“That’s the plan,” Rick confirmed. “We thought we’d explore a little, but mostly hang out, play some music. This is vacation and we’ve been pretty busy since we got here.”
“Then, back to New Orleans?” Mustapha asked.
“Say bye to Mom and Dad, yeah,” Rick nodded.
Sam Merlotte came back, wiping his hands. “Three nights,” Mustapha told him.
“Heard the vamps have folks out at the house already.” Sam nodded at Kara. “I can get you the key whenever you’re ready.”
“No need,” she told the Shifter. “They’ve offered their spare room and I’m going to take them up on it.”
“Probably for the best,” and Sam gave Mustapha a direct look.
“What’s going on?” Rick asked. “Might as well tell me. You know I can just ask Hunter to find out.” Hunter flashed a grin. Rick knew his cousin wouldn’t readily open his shields in this space full of humans, but he couldn’t threaten to do it himself without revealing himself.
“Nothing particular,” Mustapha said smoothly, but when Rick raised his eyebrow, the Packmaster sat back, crossing his arms. “All right. That Assizes you attended? It didn’t settle things. We’re still getting reports of assaults, robberies, that kind of thing.”
“Making people lose faith in their Sheriff,” Sam grumbled. Rick knew he was talking about Mr. Hermosa. He wasn’t sure what happened when a vampire was fired, but all he could think about was what happened to Kings in a takeover, and he felt sick.
“Speaking of trouble…” and Mustapha looked angry. Rick looked out the window. “Jason Stackhouse!” the Packmaster said under his breath. He glanced around at them and then gave a sigh. “Guess we might as well get this over with.”
“Who’s he?” Brigid asked.
“My uncle,” Rick told her.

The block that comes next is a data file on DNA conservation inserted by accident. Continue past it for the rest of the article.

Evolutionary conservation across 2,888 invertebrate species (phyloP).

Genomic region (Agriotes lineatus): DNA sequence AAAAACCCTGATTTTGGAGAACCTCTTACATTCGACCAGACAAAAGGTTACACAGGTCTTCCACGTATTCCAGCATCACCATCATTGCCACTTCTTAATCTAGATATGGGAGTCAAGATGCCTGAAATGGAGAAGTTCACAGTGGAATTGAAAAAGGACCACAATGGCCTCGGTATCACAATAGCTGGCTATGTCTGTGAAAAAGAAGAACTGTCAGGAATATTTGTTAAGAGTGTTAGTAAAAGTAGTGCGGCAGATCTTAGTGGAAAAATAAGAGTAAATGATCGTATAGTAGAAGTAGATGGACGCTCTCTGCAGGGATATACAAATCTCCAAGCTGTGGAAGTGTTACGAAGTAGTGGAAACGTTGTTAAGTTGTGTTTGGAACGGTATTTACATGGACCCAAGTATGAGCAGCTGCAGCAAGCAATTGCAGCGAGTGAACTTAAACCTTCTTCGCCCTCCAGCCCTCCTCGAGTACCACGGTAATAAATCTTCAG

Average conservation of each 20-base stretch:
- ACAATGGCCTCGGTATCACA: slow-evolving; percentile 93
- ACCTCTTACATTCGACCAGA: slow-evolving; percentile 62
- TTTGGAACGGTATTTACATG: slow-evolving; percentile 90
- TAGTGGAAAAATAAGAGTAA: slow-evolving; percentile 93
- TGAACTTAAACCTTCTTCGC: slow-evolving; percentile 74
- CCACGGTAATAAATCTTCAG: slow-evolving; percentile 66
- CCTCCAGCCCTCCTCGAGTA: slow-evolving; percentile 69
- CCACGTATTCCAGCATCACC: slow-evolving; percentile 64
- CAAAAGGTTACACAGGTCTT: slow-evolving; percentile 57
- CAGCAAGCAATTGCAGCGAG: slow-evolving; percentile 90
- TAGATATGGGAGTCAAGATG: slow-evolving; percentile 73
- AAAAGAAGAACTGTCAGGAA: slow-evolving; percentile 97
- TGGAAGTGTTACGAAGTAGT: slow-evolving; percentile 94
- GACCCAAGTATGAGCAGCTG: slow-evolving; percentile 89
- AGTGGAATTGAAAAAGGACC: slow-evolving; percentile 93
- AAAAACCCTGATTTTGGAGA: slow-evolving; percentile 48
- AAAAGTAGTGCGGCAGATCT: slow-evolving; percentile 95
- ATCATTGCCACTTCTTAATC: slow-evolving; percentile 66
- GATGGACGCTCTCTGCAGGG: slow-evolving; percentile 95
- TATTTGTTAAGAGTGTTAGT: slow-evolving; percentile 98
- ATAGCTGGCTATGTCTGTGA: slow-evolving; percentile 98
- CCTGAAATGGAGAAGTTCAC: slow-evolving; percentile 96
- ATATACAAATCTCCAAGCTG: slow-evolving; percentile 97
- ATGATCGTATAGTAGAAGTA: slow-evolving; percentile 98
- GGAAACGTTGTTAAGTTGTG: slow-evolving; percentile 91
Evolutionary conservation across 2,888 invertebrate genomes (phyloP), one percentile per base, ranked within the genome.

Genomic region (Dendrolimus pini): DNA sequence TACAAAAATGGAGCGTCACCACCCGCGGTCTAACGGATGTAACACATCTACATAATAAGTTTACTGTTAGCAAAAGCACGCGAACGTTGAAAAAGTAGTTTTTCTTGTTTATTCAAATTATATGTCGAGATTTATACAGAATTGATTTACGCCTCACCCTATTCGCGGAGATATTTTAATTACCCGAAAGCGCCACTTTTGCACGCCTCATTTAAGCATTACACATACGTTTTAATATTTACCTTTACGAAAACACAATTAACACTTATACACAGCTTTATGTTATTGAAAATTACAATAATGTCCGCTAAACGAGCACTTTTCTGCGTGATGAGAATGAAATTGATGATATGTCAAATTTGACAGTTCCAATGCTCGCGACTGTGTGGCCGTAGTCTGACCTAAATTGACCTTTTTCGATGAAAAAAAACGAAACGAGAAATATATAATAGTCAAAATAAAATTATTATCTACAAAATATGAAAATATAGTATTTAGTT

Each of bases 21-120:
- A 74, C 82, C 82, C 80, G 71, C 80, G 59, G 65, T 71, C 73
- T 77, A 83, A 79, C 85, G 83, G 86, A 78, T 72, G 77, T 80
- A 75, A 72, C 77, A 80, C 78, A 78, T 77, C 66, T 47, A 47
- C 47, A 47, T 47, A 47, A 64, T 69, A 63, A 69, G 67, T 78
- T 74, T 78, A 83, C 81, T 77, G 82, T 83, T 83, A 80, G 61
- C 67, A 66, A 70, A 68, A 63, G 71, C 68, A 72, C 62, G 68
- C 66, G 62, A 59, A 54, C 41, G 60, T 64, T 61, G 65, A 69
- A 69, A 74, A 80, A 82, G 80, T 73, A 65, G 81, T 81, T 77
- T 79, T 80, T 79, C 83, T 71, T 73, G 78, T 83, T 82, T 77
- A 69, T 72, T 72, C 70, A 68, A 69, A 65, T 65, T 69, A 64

“My cousin,” Hunter added, craning around to watch the blond man make his way into the diner.
Rick had to admit, his uncle was still a handsome man. He was broad-chested, the way men who’d worked with their hands got when they grew older. His blond hair was faded, but he had Hunter’s lop-sided smile. Rick glanced toward the back of the restaurant. The last time he’d seen his uncle, he’d been hanging with a group of what were clearly friends around the pool table. He hadn’t been able to read minds then, but he had read moods, and he could tell his uncle held no affection for him.
The back was empty tonight, but Rick still dipped into Jason’s head, just to make sure. He realized his uncle didn’t recognize any of them. He was headed their way because he knew Mustapha Khan. It wasn’t until he got closer that he started really looking at the faces around the table, and it slowed his step. “Sam,” he greeted the owner, and then “Packmaster, what brings you out here?” He was staring hard now, puzzling it out. “I know you,” he said to Rick. “You look exactly like someone I know.”
Rick made a decision and held out his hand. “Probably my Dad. I’m Rick, your sister’s son.”
“Sookie’s boy?” and Jason looked toward Sam. Sam nodded and Rick could see something had changed. Jason looked back at him, then Brigid, and then across the table at Hunter.
Hunter half stood, offering his hand. “I’m kin, too. I’m Hadley’s son, Hunter.”
Jason shook with them, looking a little lost, then nodded at Kara before looking at Brigid. “We related, too?”
“No,” Brigid smiled. “Not yet.” Rick found himself blushing as his heart caught. With those two words, he was ready to fly. He grinned at her, letting her know how happy her admission made him, and she blushed in return.
When Rick turned back, he watched his uncle’s shifting emotions. Jason’s mouth worked and he licked his lips before that lop-sided smile returned. “Damn, family!” he exclaimed, “I’m happy to meet you. And you’re staying here? Out at the old house?”
“Rick tells me that’s where his Mom grew up,” Brigid answered. “You, too?”
“With my Gran,” Jason nodded, then turned to Rick, “Guess your Mom didn’t sell the house after all.”
“It belongs to her,” Rick answered.
Jason looked around, as if he wasn’t sure what to do. “Would you like to join us?” Brigid asked.
There wasn’t any room at the booth, but Sam glanced over his shoulder. “I could move y’all to the big table in back,” and it was settled.